The unprecedented rate of infectious disease emergence and need to sustainably feed 9 billion people in the next 50 years represent two of the most formidable ecological and public health problems of the 21st century. Agriculture has been rapidly expanded and intensified to feed the growing human population, yet we know little about how these changes affect disease spread. This is disconcerting given that most agricultural expansion is occurring in tropical, developing countries where the risk of disease emergence is greatest but where surveillance and research efforts, particularly for neglected tropical diseases (NTDs), are most limited. Schistosomiasis, a NTD caused by a snail-transmitted trematode (flatworm), affects >240 million people worldwide, is devastating to children, and its effects are poverty reinforcing. Our preliminary research supports the hypothesis that agricultural intensification facilitates the transmission of schistosomiasis throug novel ecological mechanisms. Specifically, agrochemicals used widely in schistosomiasis-endemic regions, including herbicides, insecticides, and fertilizers, can increase trematode abundance by stimulating snail resources and reducing snail predators, mechanisms commonly referred to in community ecology as bottom-up and top-down effects. Consequently, we postulate that community ecology theory can be coupled with epidemiological theory to predict the impact of expanded agrochemical use on the spread of disease. This project has three objectives: 1) we will parameterize mathematical transmission models of human schistosomiasis using laboratory, mesocosm and field experiments examining the effects of agrochemicals on vital rates of abundance of schistosomes, their hosts and host predators; 2) we will use these models to identify changes to agrochemical management that might enhance crop yields without increasing schistosomiasis, while identifying optimal timing of agrochemical applications and mass drug administration campaigns; 3) we then will test the public health interventions offered by our models by manipulating agrochemicals regimens and schistosome biocontrol agents (prawns) at replicate villages in Senegal, and quantifying the abundance of infected snail hosts, cercarial densities, and human re-infection.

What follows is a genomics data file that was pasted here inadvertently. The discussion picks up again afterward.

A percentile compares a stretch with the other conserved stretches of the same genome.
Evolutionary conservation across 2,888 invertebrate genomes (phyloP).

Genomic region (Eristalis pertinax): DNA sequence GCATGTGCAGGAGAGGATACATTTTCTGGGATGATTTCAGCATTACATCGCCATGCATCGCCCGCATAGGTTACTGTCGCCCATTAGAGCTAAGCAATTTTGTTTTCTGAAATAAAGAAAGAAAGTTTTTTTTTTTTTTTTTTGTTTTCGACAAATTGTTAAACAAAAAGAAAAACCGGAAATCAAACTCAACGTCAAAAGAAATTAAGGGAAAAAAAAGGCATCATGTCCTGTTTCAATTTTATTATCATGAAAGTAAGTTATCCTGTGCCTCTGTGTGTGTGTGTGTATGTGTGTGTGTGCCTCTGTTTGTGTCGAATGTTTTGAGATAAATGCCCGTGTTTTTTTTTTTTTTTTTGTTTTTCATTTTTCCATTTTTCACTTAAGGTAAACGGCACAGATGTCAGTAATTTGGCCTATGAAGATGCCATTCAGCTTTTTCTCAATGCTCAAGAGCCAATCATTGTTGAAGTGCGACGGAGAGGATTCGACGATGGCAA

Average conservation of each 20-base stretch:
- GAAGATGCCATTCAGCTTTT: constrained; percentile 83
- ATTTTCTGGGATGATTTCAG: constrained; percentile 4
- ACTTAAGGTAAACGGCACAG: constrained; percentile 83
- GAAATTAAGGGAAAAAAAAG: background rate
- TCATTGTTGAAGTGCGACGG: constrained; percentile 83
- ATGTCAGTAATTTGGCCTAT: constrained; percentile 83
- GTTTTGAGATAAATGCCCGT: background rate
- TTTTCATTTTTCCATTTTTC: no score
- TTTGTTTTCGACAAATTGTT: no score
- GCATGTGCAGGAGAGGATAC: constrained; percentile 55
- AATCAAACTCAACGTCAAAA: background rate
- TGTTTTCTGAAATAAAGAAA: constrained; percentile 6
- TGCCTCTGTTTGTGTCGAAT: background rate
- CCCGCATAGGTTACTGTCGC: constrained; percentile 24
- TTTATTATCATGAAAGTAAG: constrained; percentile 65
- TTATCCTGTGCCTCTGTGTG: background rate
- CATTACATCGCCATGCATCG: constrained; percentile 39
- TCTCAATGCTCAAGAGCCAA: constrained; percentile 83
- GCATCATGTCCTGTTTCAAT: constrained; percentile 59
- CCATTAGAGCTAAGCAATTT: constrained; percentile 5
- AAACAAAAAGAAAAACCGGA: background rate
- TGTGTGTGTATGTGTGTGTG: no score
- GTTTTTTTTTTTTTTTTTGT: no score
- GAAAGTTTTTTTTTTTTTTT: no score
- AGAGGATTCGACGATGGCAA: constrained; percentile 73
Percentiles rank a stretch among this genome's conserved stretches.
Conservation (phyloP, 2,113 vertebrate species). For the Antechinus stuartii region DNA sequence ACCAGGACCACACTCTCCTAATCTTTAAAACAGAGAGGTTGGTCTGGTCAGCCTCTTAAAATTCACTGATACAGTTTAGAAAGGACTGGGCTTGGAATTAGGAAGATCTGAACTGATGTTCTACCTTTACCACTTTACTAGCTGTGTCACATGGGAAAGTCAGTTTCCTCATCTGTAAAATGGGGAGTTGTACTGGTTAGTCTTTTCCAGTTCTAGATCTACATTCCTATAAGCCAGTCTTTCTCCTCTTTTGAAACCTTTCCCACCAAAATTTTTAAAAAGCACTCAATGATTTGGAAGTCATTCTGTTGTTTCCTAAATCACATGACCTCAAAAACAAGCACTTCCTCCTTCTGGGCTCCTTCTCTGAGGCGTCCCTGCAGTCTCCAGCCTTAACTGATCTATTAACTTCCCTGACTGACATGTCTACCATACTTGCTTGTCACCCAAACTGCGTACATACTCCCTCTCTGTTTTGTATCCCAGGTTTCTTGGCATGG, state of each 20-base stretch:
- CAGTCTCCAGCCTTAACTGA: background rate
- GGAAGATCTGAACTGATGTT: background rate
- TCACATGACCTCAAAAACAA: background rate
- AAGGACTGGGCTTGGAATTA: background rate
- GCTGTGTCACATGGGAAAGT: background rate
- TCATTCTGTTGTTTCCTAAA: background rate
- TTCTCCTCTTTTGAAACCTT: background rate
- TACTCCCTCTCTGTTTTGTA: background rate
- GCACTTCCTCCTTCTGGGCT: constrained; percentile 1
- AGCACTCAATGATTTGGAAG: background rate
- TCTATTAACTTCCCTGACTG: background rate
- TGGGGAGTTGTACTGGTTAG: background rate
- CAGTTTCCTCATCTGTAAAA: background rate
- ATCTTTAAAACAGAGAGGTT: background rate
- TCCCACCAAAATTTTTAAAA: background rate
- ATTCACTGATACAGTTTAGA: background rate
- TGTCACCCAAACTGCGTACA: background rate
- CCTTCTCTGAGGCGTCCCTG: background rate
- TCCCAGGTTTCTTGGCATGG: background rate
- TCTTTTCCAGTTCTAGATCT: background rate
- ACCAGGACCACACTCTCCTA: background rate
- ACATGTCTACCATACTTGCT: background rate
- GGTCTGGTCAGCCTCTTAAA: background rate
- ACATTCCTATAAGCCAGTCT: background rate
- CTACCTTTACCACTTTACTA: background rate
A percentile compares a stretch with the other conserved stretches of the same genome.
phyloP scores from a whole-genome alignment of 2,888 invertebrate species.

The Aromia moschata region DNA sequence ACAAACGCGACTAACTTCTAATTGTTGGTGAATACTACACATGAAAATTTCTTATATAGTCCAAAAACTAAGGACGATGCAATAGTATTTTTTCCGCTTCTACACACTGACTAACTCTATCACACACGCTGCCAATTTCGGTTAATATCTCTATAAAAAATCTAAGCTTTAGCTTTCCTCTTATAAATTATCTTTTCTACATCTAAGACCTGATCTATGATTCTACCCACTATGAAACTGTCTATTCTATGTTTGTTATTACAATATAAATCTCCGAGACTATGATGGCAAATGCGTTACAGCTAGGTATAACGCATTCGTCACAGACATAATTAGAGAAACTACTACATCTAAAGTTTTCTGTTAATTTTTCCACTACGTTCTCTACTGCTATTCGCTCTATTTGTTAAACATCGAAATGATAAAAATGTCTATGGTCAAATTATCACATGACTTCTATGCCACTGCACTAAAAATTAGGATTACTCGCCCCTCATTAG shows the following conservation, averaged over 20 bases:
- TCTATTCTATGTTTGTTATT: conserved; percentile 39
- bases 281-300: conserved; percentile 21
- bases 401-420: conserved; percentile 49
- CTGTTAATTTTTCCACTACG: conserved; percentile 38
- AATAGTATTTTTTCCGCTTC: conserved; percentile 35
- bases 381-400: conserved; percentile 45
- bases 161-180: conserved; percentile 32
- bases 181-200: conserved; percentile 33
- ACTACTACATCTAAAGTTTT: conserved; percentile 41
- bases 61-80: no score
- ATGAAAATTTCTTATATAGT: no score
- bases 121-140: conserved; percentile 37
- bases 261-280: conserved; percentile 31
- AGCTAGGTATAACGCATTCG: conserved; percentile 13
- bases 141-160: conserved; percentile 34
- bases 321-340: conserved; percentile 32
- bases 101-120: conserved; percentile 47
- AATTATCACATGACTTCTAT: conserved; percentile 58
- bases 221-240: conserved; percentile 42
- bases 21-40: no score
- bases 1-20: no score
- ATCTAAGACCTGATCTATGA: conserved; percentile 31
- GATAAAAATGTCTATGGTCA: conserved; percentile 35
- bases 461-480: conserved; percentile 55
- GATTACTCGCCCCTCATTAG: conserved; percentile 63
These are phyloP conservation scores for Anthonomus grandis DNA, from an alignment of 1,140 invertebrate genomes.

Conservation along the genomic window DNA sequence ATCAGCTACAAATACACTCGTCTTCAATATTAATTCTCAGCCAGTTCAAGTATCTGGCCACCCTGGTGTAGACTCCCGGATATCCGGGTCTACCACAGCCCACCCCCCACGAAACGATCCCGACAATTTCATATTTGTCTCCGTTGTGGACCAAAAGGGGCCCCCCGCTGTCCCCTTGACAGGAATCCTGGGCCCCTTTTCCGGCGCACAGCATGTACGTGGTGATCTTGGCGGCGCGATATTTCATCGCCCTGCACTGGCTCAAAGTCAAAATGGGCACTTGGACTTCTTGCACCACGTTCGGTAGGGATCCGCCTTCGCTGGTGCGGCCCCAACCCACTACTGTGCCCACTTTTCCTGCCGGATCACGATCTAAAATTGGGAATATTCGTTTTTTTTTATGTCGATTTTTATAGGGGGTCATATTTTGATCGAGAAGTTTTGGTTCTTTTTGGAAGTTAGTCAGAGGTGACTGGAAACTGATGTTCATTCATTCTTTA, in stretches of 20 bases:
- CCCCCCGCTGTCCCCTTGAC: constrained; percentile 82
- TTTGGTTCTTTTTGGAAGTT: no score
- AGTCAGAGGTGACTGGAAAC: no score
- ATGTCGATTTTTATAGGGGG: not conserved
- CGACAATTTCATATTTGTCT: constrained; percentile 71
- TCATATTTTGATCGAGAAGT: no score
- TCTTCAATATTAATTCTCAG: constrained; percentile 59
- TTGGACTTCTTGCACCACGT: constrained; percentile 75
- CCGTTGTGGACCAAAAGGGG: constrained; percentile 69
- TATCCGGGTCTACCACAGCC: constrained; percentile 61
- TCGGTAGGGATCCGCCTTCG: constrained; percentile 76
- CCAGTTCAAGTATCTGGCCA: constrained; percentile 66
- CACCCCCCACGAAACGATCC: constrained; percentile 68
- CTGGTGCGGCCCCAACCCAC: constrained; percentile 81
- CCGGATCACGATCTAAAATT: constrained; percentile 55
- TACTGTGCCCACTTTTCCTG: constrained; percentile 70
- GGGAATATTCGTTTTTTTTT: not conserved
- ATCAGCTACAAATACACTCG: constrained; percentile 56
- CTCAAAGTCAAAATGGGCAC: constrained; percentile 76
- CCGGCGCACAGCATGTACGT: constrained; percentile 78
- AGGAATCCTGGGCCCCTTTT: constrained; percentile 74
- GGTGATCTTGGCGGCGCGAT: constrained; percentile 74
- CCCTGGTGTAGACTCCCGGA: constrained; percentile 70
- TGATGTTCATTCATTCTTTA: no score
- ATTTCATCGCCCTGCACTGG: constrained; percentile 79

Jason Rohr

Ludmilla F., Stephen J., and Robert T. Galla College Professor of Biological Sciences
Department of Biological Sciences

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